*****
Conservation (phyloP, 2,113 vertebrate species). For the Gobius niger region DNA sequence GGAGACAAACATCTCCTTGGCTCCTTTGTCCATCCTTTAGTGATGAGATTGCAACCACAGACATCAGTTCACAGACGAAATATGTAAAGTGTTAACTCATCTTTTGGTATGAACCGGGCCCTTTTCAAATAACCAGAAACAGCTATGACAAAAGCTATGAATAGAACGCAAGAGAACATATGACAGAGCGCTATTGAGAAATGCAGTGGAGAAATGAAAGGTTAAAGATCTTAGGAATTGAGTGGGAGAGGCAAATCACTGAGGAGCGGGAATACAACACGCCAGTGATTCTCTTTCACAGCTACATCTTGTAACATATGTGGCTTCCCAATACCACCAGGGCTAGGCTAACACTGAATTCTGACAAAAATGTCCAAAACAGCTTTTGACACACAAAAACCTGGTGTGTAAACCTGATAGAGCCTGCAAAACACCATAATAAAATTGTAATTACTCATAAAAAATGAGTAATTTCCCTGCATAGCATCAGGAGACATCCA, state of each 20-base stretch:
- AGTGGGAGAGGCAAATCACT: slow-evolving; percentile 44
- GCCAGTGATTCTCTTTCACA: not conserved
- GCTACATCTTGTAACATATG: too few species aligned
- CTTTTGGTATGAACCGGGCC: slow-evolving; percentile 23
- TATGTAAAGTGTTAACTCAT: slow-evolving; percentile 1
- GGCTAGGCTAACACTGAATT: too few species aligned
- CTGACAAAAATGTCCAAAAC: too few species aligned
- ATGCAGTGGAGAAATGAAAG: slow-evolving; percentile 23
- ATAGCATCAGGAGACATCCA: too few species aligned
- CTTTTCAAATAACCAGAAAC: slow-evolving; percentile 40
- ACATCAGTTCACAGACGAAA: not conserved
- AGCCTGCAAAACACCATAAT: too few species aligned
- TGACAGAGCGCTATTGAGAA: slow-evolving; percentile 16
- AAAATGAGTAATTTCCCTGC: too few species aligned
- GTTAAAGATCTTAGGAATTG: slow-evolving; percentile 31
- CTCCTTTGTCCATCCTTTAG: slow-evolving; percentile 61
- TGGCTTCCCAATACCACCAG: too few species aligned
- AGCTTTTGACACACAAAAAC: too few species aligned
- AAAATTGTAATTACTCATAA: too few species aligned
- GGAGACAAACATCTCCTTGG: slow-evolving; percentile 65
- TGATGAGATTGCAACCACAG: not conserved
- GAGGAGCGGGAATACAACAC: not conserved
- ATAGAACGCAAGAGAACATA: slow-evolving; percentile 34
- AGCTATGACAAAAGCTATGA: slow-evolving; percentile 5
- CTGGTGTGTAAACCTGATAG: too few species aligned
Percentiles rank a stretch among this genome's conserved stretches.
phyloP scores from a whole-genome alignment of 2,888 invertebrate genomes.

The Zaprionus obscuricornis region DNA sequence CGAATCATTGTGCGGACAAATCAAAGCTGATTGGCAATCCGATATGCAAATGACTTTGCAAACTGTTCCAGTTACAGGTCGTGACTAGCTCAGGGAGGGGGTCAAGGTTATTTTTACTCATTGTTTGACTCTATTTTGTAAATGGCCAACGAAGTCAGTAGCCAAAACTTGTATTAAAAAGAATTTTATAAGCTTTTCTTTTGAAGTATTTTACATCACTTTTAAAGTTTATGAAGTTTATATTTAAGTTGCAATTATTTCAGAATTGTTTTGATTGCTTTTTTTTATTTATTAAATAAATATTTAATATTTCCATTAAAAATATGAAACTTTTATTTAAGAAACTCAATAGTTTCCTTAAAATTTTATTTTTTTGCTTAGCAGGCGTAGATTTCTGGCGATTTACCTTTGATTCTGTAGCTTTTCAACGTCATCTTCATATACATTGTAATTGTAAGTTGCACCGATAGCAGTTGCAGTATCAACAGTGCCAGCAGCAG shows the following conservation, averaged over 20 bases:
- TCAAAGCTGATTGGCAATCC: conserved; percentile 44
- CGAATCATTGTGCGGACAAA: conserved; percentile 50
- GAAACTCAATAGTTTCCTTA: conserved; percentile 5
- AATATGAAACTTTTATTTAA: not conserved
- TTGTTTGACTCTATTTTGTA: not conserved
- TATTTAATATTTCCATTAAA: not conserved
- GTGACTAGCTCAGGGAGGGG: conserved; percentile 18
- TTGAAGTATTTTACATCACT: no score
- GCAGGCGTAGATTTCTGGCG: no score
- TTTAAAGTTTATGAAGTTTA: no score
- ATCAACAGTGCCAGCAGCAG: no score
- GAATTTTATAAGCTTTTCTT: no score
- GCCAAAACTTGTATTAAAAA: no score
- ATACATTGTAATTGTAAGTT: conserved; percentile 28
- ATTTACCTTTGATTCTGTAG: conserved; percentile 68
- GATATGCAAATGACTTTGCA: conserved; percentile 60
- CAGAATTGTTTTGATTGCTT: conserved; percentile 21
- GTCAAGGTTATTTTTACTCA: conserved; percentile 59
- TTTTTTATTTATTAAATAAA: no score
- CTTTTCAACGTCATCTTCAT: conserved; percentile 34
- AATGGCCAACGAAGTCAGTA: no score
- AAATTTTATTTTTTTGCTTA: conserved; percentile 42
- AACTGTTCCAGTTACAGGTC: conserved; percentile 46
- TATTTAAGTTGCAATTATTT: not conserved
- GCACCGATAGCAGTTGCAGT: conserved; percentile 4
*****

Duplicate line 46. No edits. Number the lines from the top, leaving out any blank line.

- CAGAATTGTTTTGATTGCTT: conserved; percentile 21